To continue reading the article in its entirety, click here.
New York is a cesspool of corruption; and sadly for those of us for whom this State has some sentimentality, we may be deluding ourselves into believing it can be fixed. absent tearing down the entire system of government and rebuilding it. It does not help that there is very little in New York that is transparent and, more to the point, even transparency is shrouded in secrecy. For instance, most states prohibit vendors who have significant state contracts from donating to politicians within the state. Sounds logical. But New York does not have such a prohibition. Couple that with the Supreme Court’s Citizens United ruling (Citizens United v. Federal Election Commission, 558 U.S. 310 (2010)), which paved the way for mega-donors to give money in secret, and you have a recipe for unending money-meets politics power brokering. And the players have learned to game the system like a BlackJack card-counter plays a hand. New York has no safeguards against running amok either. And it has.
Moreover, for those of us who misguidedly thought it could not get any worse, Covid-19 made corruption that much easier. While all eyes were on the extraordinary havoc Covid-19 was wreaking on the state, and while many of us chose Cuomo’s news briefings over those of the President at the time, Cuomo was constructing a return to his donors. He had made promises that needed to be kept if he ever wanted to be President. While New Yorkers were dying, Cuomo was devising the “quid pro quo”. Sadly, the real difference between Cuomo and Trump is political sides. Both played to their acolytes similarly. Interestingly, many of Cuomo’s top donors in New York and the greater Tri-State area were also Trump’s top donors. There is an heir of true opportunism in that.
Real Estate moguls who had donated large sums (either themselves or through their attorneys) were given an “essential business” pass to continue building, or operating when all other businesses were shut down. Hospitals and nursing/rehabilitation homes were given the well-touted immunity from any and all liability for deaths that occurred during the height of the Covid-19 spread. It does not matter what was the cause of death. The immunity is very broad. Any accountability for the negligence of nursing home owners, operators and staff, if not gross negligence got a Cuomo signed pass without accountability. We have dubbed those provisions the “Granny Killer Immunity” provisions, and it is noteworthy that these hugely significant provisions were snuck into a well-needed budget bill.
And, for those mega-donors who did not need global sweeps in return for their investment in Cuomo: including exceptions to rules, regulations, standards of behavior or full on immunity, Cuomo returned his donor largesse into important and influential political positions. Some of the megadonor law firms, those responsible for deciding the political slate of Democrats who run in many counties, most notably Kings County were the beneficiaries of client satisfaction. Moreover, to add icing to the cake, the person tasked with investigating the wrongdoing within Cuomo’s administration, notably the nursing homes and the Cuomo sexual harassments allegations is also the beneficiary of many of those donations. Her hands are largely tied, the question is how she will play the political chess game.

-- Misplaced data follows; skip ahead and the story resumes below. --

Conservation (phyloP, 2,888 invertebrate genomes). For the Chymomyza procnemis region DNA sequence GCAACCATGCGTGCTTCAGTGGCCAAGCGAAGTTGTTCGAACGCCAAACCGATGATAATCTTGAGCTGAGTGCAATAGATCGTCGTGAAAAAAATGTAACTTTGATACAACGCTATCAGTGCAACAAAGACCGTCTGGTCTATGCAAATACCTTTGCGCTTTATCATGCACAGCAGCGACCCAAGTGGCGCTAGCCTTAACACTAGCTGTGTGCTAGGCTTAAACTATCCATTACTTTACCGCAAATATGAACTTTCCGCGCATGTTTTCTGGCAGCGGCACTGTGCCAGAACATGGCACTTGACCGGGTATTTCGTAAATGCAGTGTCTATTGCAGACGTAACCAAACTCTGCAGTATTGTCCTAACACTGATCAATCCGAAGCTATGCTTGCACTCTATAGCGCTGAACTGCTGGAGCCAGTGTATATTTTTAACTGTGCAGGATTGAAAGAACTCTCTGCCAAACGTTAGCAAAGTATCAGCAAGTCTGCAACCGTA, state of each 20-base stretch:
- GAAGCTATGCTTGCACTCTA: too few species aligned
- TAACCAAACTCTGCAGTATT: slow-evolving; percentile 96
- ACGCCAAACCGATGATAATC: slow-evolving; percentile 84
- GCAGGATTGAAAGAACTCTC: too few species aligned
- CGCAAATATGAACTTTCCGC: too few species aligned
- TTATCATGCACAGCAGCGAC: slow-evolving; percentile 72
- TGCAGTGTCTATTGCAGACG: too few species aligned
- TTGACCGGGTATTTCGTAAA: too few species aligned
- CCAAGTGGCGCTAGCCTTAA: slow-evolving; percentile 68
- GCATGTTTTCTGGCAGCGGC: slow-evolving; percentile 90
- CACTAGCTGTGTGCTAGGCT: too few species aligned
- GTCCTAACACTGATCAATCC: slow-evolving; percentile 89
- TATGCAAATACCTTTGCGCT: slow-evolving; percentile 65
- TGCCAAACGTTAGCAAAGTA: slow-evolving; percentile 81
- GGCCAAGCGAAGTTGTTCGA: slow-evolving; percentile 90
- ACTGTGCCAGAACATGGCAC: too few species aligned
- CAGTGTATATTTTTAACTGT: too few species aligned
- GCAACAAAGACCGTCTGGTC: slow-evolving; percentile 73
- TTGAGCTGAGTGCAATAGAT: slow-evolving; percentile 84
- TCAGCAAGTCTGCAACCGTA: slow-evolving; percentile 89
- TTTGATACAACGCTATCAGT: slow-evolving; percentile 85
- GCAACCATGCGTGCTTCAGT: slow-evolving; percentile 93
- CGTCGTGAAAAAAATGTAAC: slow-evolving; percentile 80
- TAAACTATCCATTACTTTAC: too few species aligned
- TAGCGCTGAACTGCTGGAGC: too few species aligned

It should be clear that where Cuomo did not directly reap the benefits of the nursing home lobby, the major New York hospital chains and the related unions, Cuomo had the benefit of donations from their lawyers and accountants, who stepped in and donated big. Some of the highest donations to Cuomo’s campaign came from law firms representing nursing homes, real estate magnates, construction contractors, their lending banks and finally union members. And, to add insult to injury, some of the top donating law firms also requested and received some of the most extensive PPP loans.
One might consider that the PPP loans actually went to donations to Cuomo’s campaigns if it all comes out in the wash.
We are not providing you with information you could not find on your own. There are countless articles that have questioned the Cuomo donations over the years. Few have connected the dots. We are directing you to the most intriguing of the articles, but there are many more. The following we have only excerpted . We encourage you to read the entire article. It tells an important historical story of who has been scratching who’s back, the graft, the political PAC’s that help to make it possible and the incestuous web of political ties and money. And… this was before Covid-19.